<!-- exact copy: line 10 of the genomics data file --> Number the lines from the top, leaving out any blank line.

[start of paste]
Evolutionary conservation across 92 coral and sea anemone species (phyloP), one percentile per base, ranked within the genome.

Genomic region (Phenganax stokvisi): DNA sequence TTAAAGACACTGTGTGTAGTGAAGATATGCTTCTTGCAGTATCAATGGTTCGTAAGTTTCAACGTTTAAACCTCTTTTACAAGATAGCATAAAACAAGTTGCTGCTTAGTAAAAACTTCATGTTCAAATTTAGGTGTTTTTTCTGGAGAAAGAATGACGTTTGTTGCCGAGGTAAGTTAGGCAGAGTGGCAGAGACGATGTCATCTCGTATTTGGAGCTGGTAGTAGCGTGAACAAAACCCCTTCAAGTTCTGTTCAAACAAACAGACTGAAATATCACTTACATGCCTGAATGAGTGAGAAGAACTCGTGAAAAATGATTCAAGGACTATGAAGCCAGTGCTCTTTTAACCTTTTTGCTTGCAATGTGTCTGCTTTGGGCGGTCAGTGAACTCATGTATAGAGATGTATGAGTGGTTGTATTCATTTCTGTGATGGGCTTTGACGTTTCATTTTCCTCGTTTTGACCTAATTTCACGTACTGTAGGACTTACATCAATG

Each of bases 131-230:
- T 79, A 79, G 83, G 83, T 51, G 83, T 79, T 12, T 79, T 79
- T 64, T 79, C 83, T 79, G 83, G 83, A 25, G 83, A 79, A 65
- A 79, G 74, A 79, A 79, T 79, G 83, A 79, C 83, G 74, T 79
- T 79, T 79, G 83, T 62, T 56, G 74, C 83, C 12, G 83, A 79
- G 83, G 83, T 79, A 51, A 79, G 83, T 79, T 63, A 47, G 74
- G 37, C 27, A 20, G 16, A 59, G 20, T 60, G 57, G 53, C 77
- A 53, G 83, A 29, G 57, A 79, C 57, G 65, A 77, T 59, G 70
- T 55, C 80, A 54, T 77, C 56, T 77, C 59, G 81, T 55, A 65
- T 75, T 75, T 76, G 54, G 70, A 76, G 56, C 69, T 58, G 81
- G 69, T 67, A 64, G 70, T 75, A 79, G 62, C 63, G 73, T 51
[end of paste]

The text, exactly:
- A 53, G 83, A 29, G 57, A 79, C 57, G 65, A 77, T 59, G 70